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The Anti-Binge TV Diet: How I’m Consuming Media More Mindfully

caavo control center: Mindful entertainment

After a long, crazy day working, running errands, ferrying kids to games and practices, and making dinner, it can feel sooo good to plop down on the couch, pick something on Netflix (or one of the other streaming services that’s giving me subscription fatigue) that’s entertaining and doesn’t require brain power, and totally zone out.

But at the end of the day, it’s not an activity I feel has a ton of merit. Being mindful of how I spend my time is something I try to apply to all aspects of my life, and it occurred to me recently: Am I ignoring that approach when it comes to my entertainment intake?

When you think about it, there are a lot of ways we mindlessly watch things, whether it’s binge-watching an entire season of The OA on your laptop in bed (OMG have you been watching it?!!?), having anxiety-inducing CNN on the TV in the background while you’re doing other things like cooking, or zombie-watching Instagram TV clips that just happened to show up in your feed because even tapping them away requires too much effort.

I love documentaries. I love good storytelling and filmmaking. And guys— I love me some Kardashians. So I’m not saying we should all rip our flat screens off the wall. What I am saying is I can totally do better about being more mindful of how I watch media, which will open up more time for things like face-to-face family time and creative pursuits. You too?

Here are a few little tweaks that work for me—from using the Caavo smart remote to making different programmatic choices.

Stop Bingeing

This one’s pretty straightforward. I know, it’s tough when you’ve been waiting for what seems like eternity for your favorite show to come back and then 10 episodes drop at once. But binge-watching an entire season in a day means you’re spending way too much time in front of a screen. I don’t know about you, but I definitely don’t feel at my best after five hours of Netflix. And in fact, while the science is in its early stages, there is some research that suggests binge-watching may have negative health effects. Remember when we had to wait a week for the next episode? Let’s go back there, and resist being manipulated by companies that (real talk) design binging to keep you hooked like drug dealers.

Streamline your Set-up

If you know me, you know I love tech that makes it easier for me to do just about anything, and the Caavo Control Center is just that. It’s a next-level universal remote that pulls together that small mountain of devices you have in your family room (Sonos soundbar, Sony TV, Nintendo console, Apple TV, cable box) into one easy experience. No need to fumble with multiple remotes. Just attach up to four devices to the Control Center, and it will do the rest: One place to search for anything you want to watch. You can also navigate with easy Google Home or Amazon Alexa voice commands (“Hey Google, Tell Caavo, to play Queer Eye Season Two on Netflix”) rather than typing on the on-screen keyboard. In the end, having your system set up to serve you will help you avoid frustration so you can mindfully enjoy your movie night instead of trying to dial up a new Marvel movie and ending ending up in a stress spiral.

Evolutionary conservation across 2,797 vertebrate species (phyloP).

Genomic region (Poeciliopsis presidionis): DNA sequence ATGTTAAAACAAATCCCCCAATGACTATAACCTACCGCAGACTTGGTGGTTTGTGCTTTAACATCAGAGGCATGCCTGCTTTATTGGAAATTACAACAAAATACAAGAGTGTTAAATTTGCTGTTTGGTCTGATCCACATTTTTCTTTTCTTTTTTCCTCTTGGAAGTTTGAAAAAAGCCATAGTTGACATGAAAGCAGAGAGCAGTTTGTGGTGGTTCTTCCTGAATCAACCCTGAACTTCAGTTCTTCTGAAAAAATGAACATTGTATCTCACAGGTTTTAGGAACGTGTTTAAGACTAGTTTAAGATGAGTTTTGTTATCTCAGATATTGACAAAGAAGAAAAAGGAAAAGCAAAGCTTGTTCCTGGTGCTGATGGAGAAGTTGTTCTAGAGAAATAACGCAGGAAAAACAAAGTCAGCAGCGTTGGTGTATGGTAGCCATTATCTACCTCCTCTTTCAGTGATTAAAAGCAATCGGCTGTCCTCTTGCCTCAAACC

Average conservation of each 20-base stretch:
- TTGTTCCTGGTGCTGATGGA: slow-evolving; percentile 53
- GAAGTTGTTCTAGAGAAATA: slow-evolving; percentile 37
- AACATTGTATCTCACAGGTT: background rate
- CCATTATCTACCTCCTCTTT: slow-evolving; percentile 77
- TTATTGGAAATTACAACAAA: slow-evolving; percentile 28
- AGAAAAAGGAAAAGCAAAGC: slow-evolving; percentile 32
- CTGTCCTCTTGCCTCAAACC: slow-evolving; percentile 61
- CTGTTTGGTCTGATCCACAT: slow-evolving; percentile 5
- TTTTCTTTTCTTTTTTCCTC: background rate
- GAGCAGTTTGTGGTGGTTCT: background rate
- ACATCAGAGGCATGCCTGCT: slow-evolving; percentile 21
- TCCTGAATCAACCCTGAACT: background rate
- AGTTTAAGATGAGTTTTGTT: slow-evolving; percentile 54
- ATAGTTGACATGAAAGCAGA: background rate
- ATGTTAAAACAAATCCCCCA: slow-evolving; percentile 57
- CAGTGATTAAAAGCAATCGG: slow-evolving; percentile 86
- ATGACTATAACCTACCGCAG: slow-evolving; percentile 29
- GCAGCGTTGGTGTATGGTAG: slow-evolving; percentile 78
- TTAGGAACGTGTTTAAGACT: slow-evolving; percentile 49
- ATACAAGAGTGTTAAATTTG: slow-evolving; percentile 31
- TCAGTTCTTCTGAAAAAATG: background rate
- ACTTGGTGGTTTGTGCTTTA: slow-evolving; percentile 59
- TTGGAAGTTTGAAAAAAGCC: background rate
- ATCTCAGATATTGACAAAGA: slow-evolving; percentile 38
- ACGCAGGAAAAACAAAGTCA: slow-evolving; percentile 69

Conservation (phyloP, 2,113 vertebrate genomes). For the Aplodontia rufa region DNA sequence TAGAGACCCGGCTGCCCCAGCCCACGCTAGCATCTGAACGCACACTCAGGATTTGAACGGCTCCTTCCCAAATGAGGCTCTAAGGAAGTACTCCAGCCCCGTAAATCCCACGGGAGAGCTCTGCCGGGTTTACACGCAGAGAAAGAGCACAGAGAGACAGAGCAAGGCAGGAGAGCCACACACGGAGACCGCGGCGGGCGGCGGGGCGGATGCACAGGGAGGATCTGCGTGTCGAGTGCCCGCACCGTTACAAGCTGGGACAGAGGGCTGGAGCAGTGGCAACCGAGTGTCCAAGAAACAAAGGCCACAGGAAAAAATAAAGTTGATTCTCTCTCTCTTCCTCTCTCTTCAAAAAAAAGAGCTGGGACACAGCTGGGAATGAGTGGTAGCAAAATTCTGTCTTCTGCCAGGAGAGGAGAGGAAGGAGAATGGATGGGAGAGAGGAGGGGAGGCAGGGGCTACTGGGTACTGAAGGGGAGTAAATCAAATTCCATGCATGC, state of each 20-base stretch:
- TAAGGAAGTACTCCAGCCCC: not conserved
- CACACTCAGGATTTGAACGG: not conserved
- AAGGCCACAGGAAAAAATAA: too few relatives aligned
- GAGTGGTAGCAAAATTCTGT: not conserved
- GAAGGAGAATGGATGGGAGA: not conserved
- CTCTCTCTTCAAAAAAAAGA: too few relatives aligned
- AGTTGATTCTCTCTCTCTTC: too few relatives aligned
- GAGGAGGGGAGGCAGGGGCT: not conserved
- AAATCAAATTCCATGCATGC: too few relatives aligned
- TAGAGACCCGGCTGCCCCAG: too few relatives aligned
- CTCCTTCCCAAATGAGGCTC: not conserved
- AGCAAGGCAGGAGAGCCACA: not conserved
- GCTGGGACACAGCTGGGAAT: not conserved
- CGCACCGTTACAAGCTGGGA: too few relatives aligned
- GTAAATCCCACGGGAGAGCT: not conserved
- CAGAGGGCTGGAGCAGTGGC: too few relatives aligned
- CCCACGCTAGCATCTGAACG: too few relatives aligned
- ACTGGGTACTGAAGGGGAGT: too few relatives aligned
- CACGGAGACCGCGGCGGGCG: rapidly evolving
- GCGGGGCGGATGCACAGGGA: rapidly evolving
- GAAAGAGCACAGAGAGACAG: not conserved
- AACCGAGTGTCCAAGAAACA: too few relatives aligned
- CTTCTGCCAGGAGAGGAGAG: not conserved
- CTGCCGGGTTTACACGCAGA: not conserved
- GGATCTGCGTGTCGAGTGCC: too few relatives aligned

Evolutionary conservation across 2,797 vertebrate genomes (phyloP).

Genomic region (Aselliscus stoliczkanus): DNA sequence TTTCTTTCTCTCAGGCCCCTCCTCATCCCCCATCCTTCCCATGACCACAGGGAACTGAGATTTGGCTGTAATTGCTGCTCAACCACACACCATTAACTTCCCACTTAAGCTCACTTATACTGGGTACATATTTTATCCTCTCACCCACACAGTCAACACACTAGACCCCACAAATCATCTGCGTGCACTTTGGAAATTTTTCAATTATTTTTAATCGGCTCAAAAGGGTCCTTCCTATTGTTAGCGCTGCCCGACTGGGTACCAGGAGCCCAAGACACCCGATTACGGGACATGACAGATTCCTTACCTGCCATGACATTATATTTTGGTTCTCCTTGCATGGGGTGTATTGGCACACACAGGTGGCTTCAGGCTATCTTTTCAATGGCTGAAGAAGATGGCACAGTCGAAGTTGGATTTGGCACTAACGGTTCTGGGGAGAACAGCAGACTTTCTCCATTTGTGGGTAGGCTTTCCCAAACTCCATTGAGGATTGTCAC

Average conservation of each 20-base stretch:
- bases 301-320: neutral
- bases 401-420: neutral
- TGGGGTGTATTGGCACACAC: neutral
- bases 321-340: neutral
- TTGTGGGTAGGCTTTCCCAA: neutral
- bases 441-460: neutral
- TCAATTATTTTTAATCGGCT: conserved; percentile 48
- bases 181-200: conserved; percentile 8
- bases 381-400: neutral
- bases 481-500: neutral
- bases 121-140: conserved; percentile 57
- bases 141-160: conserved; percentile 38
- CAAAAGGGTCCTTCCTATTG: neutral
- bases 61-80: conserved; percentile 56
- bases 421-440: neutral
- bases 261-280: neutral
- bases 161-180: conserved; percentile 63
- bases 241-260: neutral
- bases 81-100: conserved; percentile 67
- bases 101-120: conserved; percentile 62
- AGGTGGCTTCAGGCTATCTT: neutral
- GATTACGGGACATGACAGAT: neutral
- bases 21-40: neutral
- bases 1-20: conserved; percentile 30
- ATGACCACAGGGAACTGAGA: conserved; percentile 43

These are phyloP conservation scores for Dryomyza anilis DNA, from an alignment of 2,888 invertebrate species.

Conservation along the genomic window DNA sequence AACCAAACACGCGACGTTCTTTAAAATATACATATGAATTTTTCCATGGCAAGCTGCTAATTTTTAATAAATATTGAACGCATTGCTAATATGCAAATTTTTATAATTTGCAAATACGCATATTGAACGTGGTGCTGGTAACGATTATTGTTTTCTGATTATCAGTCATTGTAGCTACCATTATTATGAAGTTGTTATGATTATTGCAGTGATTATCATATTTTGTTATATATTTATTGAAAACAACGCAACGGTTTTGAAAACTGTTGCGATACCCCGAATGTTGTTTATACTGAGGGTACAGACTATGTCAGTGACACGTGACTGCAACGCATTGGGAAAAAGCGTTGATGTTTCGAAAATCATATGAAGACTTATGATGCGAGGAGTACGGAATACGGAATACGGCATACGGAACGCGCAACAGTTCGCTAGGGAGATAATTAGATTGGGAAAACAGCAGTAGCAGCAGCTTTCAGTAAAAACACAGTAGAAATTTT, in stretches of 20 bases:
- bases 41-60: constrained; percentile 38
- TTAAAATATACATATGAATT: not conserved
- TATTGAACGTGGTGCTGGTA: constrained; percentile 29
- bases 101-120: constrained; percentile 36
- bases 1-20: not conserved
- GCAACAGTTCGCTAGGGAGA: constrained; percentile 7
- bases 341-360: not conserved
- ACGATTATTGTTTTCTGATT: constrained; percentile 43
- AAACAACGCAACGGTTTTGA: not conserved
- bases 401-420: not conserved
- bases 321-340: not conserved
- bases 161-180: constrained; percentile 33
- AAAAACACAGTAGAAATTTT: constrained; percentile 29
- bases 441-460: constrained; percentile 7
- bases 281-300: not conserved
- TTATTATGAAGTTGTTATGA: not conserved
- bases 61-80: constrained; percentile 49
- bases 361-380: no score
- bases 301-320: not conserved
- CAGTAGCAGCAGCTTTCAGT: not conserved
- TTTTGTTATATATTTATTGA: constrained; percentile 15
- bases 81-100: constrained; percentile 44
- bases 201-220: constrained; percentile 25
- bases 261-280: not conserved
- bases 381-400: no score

caavo control center

Mind My Diet

More and more these days I”m making sure that I’m filling my “time plate” with a healthy balance of activities, making room for a little “junk” (TV) but prioritizing reading, research, and even creative endeavors like doodles and pottery and cooking for fun. I try to teach my kids that there’s a big difference in the merit of “active” screen time and “passive screen time”… so I’m trying to be better about following my own advice: Balancing sketching in a digital app, or writing my blog with more passive pass-times, like watching Instagram cooking demos.

Make Meaningful Choices

I’m not going to tell you to stop watching silly shows that make you happy. We all need them! But one thing I’ve been trying to do more often during TV time with my kids is to make more meaningful choices about what we’re going to watch together. One approach is to pick a show or a movie where learn something together, like a new documentary (even if it’s how NOT to defraud Silicon Valley investors or Millenial concertgoers). Another is to introduce them to old movies I loved when I was their age. Then you’re sharing an emotional connection with them… and they’ll also learn about what it was like to live in an age without iPhones and smart remotes that do everything for you.

Imagine that.

This post was created in partnership with Caavo.

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